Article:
Warning: I don’t have an answer to this question.
What’s the future of the data center control plane? AzureStack, Google Anthos, AWS Outposts, and Oracle Cloud all offer a public cloud control plane residing in the customer’s data center. I’m not talking about these services. I mean good old-fashioned VMware vSphere, Microsoft Windows Server, and Linux. The platforms that make up the majority of most enterprise IT application landscapes. Let’s first state the problem.
Keeping the lights on
I’ve talked about the 80/20 rule plenty of times on my platform. 80% of the IT budget got to maintaining existing technologies. The other 20% is spent on innovation. It may not sound like 20% is a lot. That’s because it’s not. Put plainly, CIO’s must figure out how to optimize the existing operations so that more dollars go to innovation.
Enterprise IT is hard, but it’s not brain surgery. We have a roadmap to reducing costs. And no, it’s not managed services. What I’ve discovered consistently over my career? Managed services isn’t a solution for organizations looking to invest in innovation. Most managed service providers (MSP) businesses depend on a race to the bottom. How can they provide the minimum services to make the maximum profits? The economics do not favor innovation. The MSP topic is worth a standalone blog post.
The roadmap is abstraction and automation of repeatable tasks. How much does it cost in labor to deploy a Virtual Machine from a template vs. building a VM using the OS installation media? As we’ve learned from past practices, the total cost of ownership for creating templates is much lower than the TCO for manual OS provisioning. However, we’ve hit a brick wall.
Limits of Automation
Beyond creating templates for virtual machines, we run into the fundamental problem with the private data center’s automation. The public cloud is the concept of infrastructure as code realized. Automation is a core principle of the public cloud. The data center is a kludge of siloed control planes.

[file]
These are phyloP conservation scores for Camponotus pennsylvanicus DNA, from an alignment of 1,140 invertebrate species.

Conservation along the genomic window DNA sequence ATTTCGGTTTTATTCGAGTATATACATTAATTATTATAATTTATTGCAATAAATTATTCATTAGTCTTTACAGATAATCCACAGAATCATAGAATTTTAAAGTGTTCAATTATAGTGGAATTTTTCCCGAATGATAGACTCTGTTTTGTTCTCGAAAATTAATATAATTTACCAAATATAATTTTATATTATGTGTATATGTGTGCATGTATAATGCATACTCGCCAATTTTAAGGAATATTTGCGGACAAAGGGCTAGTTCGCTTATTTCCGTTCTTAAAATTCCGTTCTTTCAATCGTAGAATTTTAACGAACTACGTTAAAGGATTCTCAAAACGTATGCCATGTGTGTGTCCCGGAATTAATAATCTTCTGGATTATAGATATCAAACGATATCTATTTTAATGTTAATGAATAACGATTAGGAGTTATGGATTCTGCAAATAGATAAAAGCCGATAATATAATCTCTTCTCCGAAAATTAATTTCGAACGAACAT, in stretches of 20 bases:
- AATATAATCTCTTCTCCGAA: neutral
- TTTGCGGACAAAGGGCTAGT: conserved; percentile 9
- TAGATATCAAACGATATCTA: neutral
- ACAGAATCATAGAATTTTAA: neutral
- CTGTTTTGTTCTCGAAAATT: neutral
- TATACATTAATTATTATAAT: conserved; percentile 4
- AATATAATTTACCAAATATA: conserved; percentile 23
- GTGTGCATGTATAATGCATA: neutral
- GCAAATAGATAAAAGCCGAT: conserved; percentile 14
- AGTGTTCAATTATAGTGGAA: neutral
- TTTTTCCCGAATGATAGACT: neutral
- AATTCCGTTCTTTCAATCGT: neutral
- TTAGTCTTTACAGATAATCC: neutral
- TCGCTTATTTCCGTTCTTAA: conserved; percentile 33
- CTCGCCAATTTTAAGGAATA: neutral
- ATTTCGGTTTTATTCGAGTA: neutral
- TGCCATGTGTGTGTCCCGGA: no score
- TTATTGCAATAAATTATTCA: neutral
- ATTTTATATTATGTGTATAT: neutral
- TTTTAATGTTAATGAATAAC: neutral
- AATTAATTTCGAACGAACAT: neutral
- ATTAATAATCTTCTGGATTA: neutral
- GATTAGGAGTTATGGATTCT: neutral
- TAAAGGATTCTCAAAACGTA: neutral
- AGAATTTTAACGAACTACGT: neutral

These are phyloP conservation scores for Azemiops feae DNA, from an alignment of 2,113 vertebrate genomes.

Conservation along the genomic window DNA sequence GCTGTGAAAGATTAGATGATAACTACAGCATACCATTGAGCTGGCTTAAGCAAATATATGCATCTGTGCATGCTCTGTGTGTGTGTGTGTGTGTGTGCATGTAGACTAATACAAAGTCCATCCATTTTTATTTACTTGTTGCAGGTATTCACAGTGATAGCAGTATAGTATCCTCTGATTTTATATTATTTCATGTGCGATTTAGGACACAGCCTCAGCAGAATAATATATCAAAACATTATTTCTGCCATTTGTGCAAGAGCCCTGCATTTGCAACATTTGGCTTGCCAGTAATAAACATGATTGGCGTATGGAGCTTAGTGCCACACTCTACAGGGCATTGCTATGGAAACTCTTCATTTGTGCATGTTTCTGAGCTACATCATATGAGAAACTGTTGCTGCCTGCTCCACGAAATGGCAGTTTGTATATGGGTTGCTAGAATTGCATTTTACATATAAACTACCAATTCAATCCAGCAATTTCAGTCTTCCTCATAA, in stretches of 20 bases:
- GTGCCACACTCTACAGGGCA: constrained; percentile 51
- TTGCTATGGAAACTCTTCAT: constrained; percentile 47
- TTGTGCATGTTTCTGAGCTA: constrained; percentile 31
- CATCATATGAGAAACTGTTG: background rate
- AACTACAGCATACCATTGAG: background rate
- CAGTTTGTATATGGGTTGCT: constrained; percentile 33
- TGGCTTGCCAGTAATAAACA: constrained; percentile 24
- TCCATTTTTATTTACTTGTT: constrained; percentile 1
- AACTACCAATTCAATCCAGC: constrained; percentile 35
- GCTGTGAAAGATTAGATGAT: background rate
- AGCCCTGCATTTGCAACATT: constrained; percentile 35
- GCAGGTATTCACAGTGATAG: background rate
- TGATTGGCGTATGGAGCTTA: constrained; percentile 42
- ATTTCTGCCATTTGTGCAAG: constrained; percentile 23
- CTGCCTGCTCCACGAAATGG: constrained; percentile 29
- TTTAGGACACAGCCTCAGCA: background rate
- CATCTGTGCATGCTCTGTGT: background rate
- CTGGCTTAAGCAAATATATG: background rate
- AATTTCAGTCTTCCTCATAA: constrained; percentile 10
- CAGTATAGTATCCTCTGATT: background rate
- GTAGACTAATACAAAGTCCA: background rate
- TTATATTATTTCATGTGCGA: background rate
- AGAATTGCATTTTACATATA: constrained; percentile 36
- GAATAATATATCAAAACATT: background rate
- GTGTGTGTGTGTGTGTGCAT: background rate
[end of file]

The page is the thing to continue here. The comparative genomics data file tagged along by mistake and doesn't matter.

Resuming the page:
Take a look at the number of storage systems inside a typical data center. It’s not uncommon to find hyperconverged storage for commodity workloads alongside mid-range, Tier0 storage system. Each one with a separate API. Add to it the network and virtualization stacks, and the staff may find themselves working with a dozen or more APIs.
Companies such as VMware with vRealize suite and Redhat with Ansible have long argued that enterprises can automate the complexity and thus reduce costs. Industry-wide this hasn’t happened. It’s not that these products don’t work. I find that it’s much more about the maintenance of automation than the capabilities of the tooling. Data center operators experience a wide range of challenges with code management and configuration management. Yet another topic for a future blog post.
Managed control plane
The drivers of reducing the cost and management overhead of these traditional data center systems present an opportunity. What if there was a software layer that abstracts all of these APIs? Well, first, that’s the goal of vRealize and Ansible. But let’s play along. What if there were a software layer that virtualized all of the underlying hardware? Like, let’s say VMware vSphere or Kubernetes. You see where I’m going. We are right back to the same problem.
It’s been a couple of years since I’ve last checked-in with Platform9. They had what I thought was a perfect idea. Platform9 would manage the Kubernetes layer, thus abstracting the complexity for the IT staff. However, the IT staff still needs to maintain storage arrays, HCI platforms, core network switches, and the rest of the IT infrastructure. Kubernetes doesn’t perform firmware updates for your VMAX array. It’s this complexity that needs abstraction.
Dell, with its PowerOne platform, believes it has cracked this nut. PowerOne has all of the automation that you’d expect. You can watch the sponsored interview we did. My main problem with PowerOne? What if your data center includes non-PowerOne systems. There’s still a business case for HCI for workloads such as VDI. Buying PowerOne doesn’t provide automation for VxRail, also a Dell product.
So, what’s the solution. I warned you. I don’t have a solution to the problem. Yet, you read the entire post? OK, I’ll give you something. Automate what you can automate. There’s value. Remember, creating VM templates reduced the speed of application deployment. Adopting VDI reduced the time of physical provisioning hardware while also reducing management overhead. It would be best if you tempered your expectations. Your data center will not look like AWS or even OCI. If you can get that mix of keeping the lights on vs. innovation to 75/25, you more than moved the needle.